My name is Rehema and I work in the nursery at Coin Street as a Learning and Development Coach. My parents were first generation immigrants to England from India. I am a British Asian Indian born and raised in Yorkshire. I moved to London in 1994 and have held onto my Yorkshire drawl as I haven’t found anything worth trading it for, as yet! I am also a practicing Muslim and follow the religion of Islam. My religion is hugely important to me and has shaped me from birth and continues to do so. Currently, we are in the month of Ramadhan which is the ninth month of the Islamic calendar. In this blog, I will share a little of what Ramadhan means to me.
The Islamic calendar is a lunar calendar, meaning it is based on the monthly cycle of the moon. It differs from the English calendar in that each month has either 29 or 30 days (depending on moon sightings). This is why Ramadhan ‘moves forward’ 10 days in relation to the English calendar each year. This year Ramadhan falls between April 2nd and May 1st. During this month, most Muslims will fast between the hours of sunrise and sunset. People who are ill, frail, travelling or elderly are exempt from fasting as well as women who are pregnant.
The lunar cycle
Fasting means that I do not consume any food or drink between sunrise and sunset. I will eat a pre-dawn meal called ‘Suhur’ and then eat a meal again at sunset called ‘Iftar’ which means to 'break fast’. I share and send Iftar meals with family, friends and neighbours as well as those who are ill or isolated and lonely in the community.
For me, Ramadhan is a time to reflect and take a step back from every-day things such as socialising and work and spend more time with my family at home. It is a time to strengthen my connection with Allah (God) and be more steadfast in my prayers. The time and space I create allows me to evaluate and reflect on what it is I am striving for in life and be ever grateful for all I have. It is also a month in which I have a renewed focus on those who are less fortunate than myself. Those who are living life under oppression, in war zones and struggling to access food to feed their families. Like many Muslims in Ramadhan, I increase my donations to charity to help those who are suffering and in need.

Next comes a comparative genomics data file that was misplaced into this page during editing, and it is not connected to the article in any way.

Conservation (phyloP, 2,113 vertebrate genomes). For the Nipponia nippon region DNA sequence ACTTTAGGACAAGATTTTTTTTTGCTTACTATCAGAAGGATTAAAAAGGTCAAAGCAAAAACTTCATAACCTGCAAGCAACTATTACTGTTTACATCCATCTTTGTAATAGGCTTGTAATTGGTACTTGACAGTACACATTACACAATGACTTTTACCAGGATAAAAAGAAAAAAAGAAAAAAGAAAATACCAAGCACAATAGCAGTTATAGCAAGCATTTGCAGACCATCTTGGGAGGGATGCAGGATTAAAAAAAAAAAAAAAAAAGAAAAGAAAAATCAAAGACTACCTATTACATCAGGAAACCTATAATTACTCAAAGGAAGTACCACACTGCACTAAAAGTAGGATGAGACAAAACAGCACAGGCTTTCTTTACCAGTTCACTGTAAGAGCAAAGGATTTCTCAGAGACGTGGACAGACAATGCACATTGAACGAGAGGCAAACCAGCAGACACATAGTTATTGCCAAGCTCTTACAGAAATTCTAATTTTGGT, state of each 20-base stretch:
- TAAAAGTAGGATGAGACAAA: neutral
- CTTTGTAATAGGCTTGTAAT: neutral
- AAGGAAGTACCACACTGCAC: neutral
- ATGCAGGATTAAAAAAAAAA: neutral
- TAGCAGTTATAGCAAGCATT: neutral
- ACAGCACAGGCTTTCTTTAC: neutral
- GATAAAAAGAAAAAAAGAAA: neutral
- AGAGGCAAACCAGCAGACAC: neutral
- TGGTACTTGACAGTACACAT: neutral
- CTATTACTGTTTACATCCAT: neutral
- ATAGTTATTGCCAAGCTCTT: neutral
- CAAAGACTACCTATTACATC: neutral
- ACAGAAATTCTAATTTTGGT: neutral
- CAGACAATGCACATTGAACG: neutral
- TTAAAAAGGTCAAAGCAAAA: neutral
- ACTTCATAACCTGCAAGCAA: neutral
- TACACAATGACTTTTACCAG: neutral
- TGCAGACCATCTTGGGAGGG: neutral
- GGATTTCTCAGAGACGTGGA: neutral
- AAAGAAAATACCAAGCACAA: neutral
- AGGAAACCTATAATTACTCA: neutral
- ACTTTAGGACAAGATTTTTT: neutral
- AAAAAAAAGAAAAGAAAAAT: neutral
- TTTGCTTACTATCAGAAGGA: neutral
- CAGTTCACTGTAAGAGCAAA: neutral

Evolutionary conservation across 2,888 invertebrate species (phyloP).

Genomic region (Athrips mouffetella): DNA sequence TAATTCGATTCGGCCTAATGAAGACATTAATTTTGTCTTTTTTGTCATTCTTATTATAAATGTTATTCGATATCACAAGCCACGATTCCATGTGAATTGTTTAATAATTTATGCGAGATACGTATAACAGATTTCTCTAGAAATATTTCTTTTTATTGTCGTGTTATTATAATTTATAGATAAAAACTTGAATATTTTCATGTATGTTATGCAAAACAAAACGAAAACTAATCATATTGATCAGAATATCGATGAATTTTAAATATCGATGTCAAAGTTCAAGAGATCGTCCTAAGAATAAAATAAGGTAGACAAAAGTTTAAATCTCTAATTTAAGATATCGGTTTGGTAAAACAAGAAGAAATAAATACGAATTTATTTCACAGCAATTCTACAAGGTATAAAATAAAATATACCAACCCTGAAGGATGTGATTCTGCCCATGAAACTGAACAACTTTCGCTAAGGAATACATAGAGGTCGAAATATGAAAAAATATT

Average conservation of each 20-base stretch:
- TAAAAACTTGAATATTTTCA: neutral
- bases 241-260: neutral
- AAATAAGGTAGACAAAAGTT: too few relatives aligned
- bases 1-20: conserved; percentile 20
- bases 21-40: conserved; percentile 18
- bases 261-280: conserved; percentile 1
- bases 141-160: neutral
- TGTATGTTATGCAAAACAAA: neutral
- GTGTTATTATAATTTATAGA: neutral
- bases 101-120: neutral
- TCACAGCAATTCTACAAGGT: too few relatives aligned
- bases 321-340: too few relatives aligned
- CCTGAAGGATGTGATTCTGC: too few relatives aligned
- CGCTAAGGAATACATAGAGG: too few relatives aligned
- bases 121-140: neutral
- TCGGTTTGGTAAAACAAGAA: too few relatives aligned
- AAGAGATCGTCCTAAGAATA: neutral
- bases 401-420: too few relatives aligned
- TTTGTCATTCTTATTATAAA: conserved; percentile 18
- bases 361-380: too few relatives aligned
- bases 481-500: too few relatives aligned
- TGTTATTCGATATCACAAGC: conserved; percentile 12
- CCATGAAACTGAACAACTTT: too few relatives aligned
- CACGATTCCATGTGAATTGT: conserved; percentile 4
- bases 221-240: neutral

A tasbeeh (prayer beads) and prayer mat
Ramadhan is a peaceful, reflective, and spiritual month which I look forward to and welcome each year. It can be difficult going without food and water for long periods of time, for those who know me, I do miss my cups of tea! However, I welcome the detox it offers my body and mind.
Please feel free to say ‘Ramadhan Kareem’ to me and ask me any questions about Ramadhan or my religion. I would welcome a conversation which may help you to understand more about my religion and equally maybe I can ask you a little about what is important to you so we can continue to create a sense of belonging at Coin Street.
Ramadhan Kareem everyone.
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